Jonathan Ellis said...

"[rBatis] clearly exists"

You have a much lower bar for accepting a project as non-vapor than most of the world.

mike bayer said...

fowlers "just let other ruby frameworks handle the harder stuff" was a completely ludicrous statement. there will never be another framework for Ruby (that is, one which more than twenty people ever use). For all of rails' advantages and breaths of fresh air it gives to java developers who dont remember/know what it was like to do large scale perl TMTOWTDI-style programming (hint: starts out great, ends up a nightmare), it remains a seriously kool-aid powered platform...and if the kool-aid ever runs out, ruby will be out the door along with rails.

Anonymous said...

I indeed read Martin's response, and it was even worse than I had thought. Not only RoR fanboyism, but he does it with analogies to The Matrix. Just ... wow. Terrible.

RoR might be inadequate for integrating into existing database apps, but as for starting a new one... I'm not sure the PK problem really is one, from the POV of object-relational database storage. In most languages except perhaps pure functional ones, objects have an opaque identity key, and this maps just fine to the single-key approach. Yes, surrogate integer keys are a crock and a kludge, but frankly so are ORMs in general.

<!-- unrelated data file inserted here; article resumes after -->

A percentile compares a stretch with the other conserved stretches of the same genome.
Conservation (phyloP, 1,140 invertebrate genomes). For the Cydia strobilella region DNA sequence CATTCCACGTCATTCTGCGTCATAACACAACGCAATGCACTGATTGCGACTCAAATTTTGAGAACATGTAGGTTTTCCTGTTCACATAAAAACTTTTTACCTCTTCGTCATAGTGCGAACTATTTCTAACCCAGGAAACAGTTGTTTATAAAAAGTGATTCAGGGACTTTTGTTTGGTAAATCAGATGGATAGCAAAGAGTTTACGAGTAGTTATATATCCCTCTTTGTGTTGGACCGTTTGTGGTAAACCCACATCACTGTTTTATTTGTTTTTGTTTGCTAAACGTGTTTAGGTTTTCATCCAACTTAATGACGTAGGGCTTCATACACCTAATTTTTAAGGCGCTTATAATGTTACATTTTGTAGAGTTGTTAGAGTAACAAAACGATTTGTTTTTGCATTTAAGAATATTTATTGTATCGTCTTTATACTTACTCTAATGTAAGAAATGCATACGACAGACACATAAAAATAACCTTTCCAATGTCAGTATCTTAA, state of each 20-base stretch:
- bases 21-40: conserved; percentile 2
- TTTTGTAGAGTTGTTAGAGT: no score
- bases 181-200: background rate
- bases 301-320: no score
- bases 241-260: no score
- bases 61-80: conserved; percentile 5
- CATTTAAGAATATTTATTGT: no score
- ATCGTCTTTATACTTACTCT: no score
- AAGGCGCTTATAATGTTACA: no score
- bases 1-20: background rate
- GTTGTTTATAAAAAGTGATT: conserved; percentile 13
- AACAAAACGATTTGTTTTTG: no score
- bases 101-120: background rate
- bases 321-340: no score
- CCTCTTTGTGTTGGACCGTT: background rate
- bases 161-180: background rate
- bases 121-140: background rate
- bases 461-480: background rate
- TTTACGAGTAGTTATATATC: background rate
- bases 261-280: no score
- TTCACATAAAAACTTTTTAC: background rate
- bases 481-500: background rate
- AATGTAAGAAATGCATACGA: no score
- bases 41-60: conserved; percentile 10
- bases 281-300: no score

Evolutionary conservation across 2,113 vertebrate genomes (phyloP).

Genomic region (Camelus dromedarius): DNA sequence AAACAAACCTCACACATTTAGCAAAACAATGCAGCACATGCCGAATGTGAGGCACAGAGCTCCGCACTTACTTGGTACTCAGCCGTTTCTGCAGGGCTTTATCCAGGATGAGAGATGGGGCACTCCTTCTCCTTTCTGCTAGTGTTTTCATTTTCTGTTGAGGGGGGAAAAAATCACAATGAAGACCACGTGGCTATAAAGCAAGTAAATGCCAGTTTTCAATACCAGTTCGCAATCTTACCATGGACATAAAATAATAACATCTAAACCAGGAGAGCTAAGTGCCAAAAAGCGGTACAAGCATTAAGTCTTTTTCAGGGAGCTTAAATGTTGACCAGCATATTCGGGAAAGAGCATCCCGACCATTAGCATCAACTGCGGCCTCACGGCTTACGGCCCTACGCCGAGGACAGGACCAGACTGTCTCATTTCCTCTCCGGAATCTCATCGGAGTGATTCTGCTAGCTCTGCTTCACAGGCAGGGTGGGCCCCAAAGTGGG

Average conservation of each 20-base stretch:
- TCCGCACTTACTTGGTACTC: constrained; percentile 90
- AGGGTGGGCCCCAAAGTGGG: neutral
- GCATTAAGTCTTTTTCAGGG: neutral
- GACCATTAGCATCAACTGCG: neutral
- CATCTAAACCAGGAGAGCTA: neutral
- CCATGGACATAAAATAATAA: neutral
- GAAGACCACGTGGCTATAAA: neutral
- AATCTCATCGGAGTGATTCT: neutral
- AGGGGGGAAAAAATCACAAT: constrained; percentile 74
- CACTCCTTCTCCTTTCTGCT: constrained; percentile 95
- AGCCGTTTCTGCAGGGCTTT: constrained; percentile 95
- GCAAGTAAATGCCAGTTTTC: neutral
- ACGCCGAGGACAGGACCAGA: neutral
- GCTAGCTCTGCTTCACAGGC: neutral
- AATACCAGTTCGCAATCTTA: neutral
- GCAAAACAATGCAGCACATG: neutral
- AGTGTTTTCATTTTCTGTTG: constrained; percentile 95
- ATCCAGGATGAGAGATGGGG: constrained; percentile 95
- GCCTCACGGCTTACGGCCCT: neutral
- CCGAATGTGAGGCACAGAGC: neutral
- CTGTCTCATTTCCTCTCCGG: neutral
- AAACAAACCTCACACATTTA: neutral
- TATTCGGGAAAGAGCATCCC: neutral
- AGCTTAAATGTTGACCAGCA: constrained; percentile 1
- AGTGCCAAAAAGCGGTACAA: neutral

Basically, AR is just inadequate as a general purpose RDBMS abstraction or even as a maximally flexible ORM such as Hibernate or SQLAlchemy ... but has it ever really pretended to be one? RoR has more glaringly obvious shortcomings than the fact that its ORM capabilities have a limited scope.

Aaron Bentley said...

You have a much lower bar for accepting a project as non-vapor than most of the world.

Perhaps. I go to the linked blog, I see an SVN URL and a description of the demo app, instructions for signing up on the mailing list. It doesn't sound like it's done, but it doesn't sound like vapour either.

Jonathan Ellis said...

It's a long way from being done, and the _only_ checkins are from May 20. Smell the fumes! :)

mike bayer said...

i found this pretty humorous: